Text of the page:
Producers should work under a drought scenario even though no one has declared it yet,” said Oscar Rojas, a natural resource and agro-climate risk official from the Food and Agriculture Organization of the United Nations (FAO).  

It might rain enough this year, or it might not. But since 2009, the dry corridor in Central America that Guanacaste belongs to has been suffering constant drought that, according to projections, will grow worse and make things harder on producers because costs increase and revenue falls.

An example of this is, during the dry season, livestock often loses value, but costs for feeding increase. “There are even some products you can’t find anymore,” Doanson says, as he ties up a fistful of calves in the coral to keep them away from the cows “so they don’t suckle, because they will get weaker.” This year, for example, a kilogram of beef went from ¢1,200 ($2) to ¢600 ($1) or even 500 ($0.80) at auction, farmers said.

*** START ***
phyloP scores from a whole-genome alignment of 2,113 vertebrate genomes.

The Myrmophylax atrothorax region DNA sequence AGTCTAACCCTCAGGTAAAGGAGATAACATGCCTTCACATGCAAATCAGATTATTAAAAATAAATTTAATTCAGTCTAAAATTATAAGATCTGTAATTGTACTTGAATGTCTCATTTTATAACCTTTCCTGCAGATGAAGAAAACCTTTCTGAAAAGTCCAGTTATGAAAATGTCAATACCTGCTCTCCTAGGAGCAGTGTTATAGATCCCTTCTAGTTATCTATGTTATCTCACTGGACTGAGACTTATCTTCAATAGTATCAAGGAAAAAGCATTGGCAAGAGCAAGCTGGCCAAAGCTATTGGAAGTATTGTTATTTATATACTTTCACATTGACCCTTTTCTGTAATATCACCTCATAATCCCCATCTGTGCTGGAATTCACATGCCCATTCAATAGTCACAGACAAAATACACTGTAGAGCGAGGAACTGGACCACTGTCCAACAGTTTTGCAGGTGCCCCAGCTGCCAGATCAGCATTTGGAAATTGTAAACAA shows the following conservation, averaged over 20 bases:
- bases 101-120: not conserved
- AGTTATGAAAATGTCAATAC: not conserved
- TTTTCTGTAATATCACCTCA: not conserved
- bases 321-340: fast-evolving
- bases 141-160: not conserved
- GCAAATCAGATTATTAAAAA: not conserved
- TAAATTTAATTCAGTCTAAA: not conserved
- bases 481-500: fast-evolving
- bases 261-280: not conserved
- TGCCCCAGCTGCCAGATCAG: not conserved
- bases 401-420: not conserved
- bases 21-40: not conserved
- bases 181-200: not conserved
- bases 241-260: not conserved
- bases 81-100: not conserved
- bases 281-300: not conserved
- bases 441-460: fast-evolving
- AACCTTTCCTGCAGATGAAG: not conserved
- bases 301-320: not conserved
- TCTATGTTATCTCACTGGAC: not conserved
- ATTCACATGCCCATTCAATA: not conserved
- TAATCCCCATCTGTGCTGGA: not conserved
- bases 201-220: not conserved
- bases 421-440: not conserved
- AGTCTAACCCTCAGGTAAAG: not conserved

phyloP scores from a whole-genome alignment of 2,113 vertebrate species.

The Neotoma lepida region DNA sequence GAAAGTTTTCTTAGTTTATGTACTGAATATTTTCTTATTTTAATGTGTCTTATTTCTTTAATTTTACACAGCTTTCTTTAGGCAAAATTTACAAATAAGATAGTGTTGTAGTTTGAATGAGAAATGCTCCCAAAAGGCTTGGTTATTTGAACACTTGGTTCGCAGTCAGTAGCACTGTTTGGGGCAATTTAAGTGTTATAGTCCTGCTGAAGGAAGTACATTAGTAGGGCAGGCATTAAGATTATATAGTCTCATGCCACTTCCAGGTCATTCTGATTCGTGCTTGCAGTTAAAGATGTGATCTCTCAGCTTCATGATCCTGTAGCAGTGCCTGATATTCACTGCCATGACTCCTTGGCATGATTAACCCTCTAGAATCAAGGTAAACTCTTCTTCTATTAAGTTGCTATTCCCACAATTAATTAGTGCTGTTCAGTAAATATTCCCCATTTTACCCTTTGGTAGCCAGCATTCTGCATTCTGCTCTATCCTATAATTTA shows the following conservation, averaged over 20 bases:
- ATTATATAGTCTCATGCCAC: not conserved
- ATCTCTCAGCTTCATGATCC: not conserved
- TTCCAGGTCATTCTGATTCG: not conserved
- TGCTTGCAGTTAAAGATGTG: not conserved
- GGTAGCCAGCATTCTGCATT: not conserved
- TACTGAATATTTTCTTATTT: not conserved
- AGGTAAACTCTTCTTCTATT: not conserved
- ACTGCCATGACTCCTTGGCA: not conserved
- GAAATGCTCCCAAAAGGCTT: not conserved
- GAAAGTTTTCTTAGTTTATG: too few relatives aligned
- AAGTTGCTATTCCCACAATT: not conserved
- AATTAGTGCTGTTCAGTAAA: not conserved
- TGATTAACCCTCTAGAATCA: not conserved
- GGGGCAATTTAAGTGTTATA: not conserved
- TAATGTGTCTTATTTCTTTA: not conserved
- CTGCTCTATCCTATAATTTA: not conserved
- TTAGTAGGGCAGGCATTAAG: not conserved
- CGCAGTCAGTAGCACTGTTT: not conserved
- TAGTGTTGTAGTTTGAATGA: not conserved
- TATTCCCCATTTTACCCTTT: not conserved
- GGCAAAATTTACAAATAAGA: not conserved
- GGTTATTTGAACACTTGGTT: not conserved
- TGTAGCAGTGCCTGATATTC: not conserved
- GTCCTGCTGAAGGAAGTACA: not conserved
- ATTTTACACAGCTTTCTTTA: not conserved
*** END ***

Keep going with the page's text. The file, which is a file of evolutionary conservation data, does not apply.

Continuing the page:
“People are selling the cows before they die,” he said. He hasn’t lost a cow to death yet but says that they are spending more than they make. “We get by because our kids are professionals, so they help.”

They are hoping for rain, but the National Meteorological Institute (IMN) projects that this year in Guanacaste it will rain 20-30 percent less than it usually does. They also project higher than average temperatures, roughly 2° centigrade higher, putting at risk Doanson’s faith in water.

El Niño Risks

Óscar Rojas is Costa Rica and he monitors the weather in Central America for FAO. Satellite systems, he says, show that vegetation is behaving abnormally compared to a normal rainy season.